A lot of hand-wringing is going on about EA’s monopolization of sports video games and exclusivity deal with the NFL, ESPN, and the imminent end of sports games. You’ll have to excuse me if I don’t think its time to panic yet. Now, before you label me an EA apologist or discount me as not a sports gamer, let me say that I’ve already been through this and frankly, I’m surprised it took EA this long.
EA Sports has had an exclusive license with FIFA, so that only they can make an official World Cup game, since 1998. I also think that they secured exclusive rights through FIFPro to use the names of players who are members of that union, the worldwide representative for all professional football players. EA used their exclusivity to churn out crap soccer games for the last 7 years. Crap games that sold well because most fans don’t really care about the subtleties of the game engine and how faithfully it might recreate the actual sport’s tactics, feel, and so. They sold well because they have teams and players that the average sports fan recognizes and because EA focuses heavily on presentation and eye-candy.
I honestly think EA is simply giving the majority of the market what they are asking for – most people don’t want to do a lot research to pick one baseball or football game to pick, or want to buy 3 baseball games each year. They’d rather go with a name they trust or recognize that has the teams and players they idolize.
So, is there no hope? I think there is. Around 1999, a lot of soccer fans, me included, started to get sick of EA recycling the same crap engine in the latest incarnation of FIFA. All that improved were the graphics, but obvious and subtle game flaws wouldn’t be addresses. There was a version of FIFA we’re you could take any player and use a spin move to blow by all the players between you and the goal – a guaranteed point. Around that time, Konami slowly and quietly released International Superstar Soccer. Did it have the teams and players I knew? Not really. The names of players were a little off, instead of Portugal’s Figo you might have Fijo, and so on. We’re the real teams there, not quite. Manchester United was named simply Manchester. But I thought you said the teams and players mattered. Well, I said it mattered to the average fan. For sports video game fans who care about the game engine, ISS and subsequent releases have been more faithful recreations of the sport of soccer than EA’s FIFA could ever hope to be. This game was so good that its version for the Gamecube is the sole reason why I bought the console!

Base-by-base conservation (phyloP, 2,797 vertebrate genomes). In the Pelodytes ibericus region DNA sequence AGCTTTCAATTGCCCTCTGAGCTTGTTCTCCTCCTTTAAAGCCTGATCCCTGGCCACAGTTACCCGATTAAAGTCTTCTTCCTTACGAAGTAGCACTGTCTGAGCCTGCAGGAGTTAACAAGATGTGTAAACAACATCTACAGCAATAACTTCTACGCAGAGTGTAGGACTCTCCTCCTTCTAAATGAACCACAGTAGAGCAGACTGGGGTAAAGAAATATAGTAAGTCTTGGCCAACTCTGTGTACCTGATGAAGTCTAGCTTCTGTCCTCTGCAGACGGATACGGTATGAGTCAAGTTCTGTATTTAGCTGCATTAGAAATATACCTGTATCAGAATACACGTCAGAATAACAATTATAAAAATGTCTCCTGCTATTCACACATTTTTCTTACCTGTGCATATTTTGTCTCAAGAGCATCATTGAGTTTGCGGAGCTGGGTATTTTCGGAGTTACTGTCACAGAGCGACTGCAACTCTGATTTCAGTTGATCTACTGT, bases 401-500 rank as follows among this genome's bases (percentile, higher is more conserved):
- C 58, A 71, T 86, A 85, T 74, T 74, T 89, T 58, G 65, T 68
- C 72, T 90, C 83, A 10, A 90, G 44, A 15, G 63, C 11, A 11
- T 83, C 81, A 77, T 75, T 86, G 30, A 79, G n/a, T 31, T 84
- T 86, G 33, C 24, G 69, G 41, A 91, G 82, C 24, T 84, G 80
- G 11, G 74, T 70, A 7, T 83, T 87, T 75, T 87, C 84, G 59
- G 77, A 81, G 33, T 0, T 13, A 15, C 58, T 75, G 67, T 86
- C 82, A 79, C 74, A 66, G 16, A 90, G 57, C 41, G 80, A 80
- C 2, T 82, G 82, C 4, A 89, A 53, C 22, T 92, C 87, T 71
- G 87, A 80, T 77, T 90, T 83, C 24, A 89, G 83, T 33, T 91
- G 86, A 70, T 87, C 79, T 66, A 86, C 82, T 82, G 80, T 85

Besides having a better in-game experience, Konami was smart in including facilities for editing teams, uniforms, and players within their game. So, while the game couldn’t ship with anything recognizable you could edit the teams and players to match their real life counter parts. If you’re on a PC, or maybe even a net-connected PS2 or XBox, you could save yourself the tedium of editing by downloading fan-created roster updates from the Internet. Another gripe against FIFA, the roster’s they would ship the game with were invariably out-of-date by the time the game hit store shelves. And although EA had included roster editing facilies in the game, at some point they stripped it out.
Does all this mean I think EA’s exclusivity deal is a good thing for sports video games? Not quite. I do think that it’ll lead to fewer choices in game options since the larger game distributors are not going to want to risk shipping a sports title without a license, since its a riskier proposition. I think this leaves room for other publishers who are willing to focus on in-game mechanics and include robust roster/player editing facilities to work on a game that is better than EA’s shiny, eye-candy. It may not be sell a gazillion boxes because it doesn’t have the EA hype machine behind it but if done right, there’s no reason it can’t be profitable.